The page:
So the first time I walked into Oggi, it was with the attitude, You have scissors, I have hair; let’s do this. Dimly, I registered there was art on the walls, that I was being offered a glass of wine, that good music was playing. My hostess was impossibly good-looking, but luckily so much taller than I that it was easier to just keep my eyes grimly fixed straight ahead of me. It wasn’t until Andrea began to pepper me with questions that I noticed something unusual. Her interest in my hair was oddly impassioned, almost clinical. It felt as though I’d stepped into a TSA scanner. My interior needed to be reshaped, Andrea announced. The hair around my face needed flattening. My layers needed thinning. My ends were crispy.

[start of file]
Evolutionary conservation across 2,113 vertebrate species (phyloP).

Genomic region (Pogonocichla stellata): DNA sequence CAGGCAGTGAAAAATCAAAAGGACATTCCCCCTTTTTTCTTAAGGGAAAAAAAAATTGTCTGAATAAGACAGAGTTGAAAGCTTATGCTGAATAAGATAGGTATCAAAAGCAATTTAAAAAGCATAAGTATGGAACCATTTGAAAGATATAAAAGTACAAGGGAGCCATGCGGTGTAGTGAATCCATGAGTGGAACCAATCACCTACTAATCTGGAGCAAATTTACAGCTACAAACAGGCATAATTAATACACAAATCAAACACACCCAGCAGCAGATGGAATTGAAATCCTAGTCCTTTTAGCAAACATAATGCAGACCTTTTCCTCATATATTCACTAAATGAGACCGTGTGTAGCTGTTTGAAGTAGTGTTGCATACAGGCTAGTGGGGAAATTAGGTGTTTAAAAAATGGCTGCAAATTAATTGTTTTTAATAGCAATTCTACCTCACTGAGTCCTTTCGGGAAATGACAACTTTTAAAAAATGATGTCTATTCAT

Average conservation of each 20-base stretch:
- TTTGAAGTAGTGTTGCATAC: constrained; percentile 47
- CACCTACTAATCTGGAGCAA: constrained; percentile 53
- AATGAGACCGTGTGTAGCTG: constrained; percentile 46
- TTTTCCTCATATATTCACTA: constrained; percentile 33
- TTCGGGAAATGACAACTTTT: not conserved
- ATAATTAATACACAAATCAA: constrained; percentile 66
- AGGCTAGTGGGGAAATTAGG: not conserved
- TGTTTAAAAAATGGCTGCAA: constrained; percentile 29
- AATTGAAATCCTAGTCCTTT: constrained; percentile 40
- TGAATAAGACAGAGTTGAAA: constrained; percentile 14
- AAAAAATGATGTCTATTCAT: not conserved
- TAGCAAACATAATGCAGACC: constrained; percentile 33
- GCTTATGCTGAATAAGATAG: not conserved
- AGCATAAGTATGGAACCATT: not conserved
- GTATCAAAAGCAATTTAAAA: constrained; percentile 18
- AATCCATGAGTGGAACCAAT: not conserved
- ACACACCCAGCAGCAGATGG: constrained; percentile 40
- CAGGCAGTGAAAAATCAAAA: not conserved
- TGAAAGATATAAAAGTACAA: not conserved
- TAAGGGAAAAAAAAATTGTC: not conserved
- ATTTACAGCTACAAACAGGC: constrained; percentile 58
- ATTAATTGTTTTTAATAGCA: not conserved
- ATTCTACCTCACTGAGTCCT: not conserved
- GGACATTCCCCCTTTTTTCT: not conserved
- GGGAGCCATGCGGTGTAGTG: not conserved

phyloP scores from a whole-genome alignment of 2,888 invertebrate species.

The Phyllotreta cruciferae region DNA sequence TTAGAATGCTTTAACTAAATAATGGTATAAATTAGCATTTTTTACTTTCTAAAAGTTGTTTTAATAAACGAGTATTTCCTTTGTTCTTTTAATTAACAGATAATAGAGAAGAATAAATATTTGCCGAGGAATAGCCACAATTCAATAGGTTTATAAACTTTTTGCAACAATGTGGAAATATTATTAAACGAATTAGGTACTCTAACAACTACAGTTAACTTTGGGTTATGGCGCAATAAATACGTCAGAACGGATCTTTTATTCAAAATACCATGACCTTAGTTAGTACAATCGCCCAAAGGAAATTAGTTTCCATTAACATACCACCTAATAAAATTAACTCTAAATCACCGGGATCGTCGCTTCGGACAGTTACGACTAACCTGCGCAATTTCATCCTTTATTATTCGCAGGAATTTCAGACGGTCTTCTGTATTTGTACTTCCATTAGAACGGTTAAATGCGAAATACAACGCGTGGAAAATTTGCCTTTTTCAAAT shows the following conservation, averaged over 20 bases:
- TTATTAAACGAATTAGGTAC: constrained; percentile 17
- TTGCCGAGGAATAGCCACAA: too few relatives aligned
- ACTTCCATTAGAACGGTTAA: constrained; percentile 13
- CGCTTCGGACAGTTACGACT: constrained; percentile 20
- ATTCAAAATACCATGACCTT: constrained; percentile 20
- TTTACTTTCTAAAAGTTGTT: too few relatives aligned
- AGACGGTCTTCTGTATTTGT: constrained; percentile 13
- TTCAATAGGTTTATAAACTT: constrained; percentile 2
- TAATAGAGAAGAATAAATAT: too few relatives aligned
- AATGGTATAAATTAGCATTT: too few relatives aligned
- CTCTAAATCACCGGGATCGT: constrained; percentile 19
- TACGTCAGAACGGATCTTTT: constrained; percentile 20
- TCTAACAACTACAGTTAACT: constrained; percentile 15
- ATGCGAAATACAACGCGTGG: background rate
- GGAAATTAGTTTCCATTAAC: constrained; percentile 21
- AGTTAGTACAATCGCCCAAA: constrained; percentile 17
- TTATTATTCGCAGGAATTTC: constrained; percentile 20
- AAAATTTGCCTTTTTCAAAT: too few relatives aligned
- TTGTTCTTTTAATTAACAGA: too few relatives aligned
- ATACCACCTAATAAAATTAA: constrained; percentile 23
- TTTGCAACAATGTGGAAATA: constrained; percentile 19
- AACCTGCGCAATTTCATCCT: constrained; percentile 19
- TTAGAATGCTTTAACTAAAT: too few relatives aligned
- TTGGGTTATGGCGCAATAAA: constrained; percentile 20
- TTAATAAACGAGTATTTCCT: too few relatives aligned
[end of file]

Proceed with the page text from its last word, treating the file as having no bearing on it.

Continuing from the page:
For The New York Times